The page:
The world of ultrarunning is changing. People are starting to pay far more attention to their training and are realizing that if they do the right things leading up to the event, they will give themselves the best chance at success. Still, there are many misconceptions and errors in current training methodologies for ultrarunners.
Time and time again, I see ultrarunners making the same mistakes. They unnecessarily prioritize mileage over focused training. They train too slow. They do not train for the specific demands of a particular event. Correct training methodology not only fixes these problems but will also optimally prepare the athlete for success. Later in the book I will dive deep into the whys and hows of best training practices. For now, let’s take a 10,000-foot view of the top mistakes I see in training.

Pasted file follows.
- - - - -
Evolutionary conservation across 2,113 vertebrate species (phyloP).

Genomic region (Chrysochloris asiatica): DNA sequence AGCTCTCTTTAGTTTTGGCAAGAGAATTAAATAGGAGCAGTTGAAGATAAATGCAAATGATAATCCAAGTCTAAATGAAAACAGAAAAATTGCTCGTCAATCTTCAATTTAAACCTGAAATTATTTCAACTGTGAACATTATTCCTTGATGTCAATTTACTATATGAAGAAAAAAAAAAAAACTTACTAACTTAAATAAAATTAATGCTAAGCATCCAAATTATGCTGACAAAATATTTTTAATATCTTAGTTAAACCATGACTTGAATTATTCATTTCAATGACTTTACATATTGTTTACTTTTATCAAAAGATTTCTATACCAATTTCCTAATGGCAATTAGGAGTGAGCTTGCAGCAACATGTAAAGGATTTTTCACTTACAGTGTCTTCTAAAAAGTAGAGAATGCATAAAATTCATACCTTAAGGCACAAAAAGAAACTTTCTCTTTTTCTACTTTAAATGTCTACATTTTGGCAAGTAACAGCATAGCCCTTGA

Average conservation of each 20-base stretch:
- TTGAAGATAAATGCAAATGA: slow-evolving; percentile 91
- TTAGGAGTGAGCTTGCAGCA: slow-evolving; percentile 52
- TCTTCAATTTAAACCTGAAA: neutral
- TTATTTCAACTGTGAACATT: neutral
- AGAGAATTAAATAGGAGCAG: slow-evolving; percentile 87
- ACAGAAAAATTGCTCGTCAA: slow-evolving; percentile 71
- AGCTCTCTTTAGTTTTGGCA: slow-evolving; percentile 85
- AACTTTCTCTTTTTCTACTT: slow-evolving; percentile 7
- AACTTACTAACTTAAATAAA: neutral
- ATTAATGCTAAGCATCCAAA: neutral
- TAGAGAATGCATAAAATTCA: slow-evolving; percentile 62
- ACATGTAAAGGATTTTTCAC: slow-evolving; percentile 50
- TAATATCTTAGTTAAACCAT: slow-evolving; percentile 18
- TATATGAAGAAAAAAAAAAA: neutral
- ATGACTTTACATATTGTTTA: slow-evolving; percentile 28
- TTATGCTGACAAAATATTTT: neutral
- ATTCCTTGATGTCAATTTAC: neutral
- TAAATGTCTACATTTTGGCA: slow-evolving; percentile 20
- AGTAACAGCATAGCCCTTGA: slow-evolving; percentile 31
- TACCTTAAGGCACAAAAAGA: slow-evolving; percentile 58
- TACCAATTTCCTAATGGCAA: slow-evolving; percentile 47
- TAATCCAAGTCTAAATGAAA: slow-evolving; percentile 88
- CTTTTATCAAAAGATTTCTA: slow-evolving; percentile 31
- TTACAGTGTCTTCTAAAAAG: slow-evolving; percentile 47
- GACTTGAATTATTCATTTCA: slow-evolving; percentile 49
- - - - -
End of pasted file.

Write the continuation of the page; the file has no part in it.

Mistake 1: The N of 1
I have my share of personal ultramarathon experience. I have finished a lot of ultras and competed in some of the toughest races in the world. I’ve had both great days and very bad ones. I’ve DNFed when I shouldn’t have, and I’ve finished races when I should have dropped out. I’ve trained for speed, vertical, endurance, and every other aspect I preach to my athletes. And I’ve improved tremendously as an ultrarunner. Despite all this, I use very little of my personal experience when coaching an athlete. In research papers, the number of subjects in an experiment is referred to as the N, and the best studies benefit from a large N. I acutely realize that I am my own N of 1. If I ever use an “I” statement in my coaching, I consider it a flaw. A coach should certainly take his or her own experience into account. However, relying on that experience, the N of 1, is the ultimate coaching flaw. Yet it’s one I see over and over again.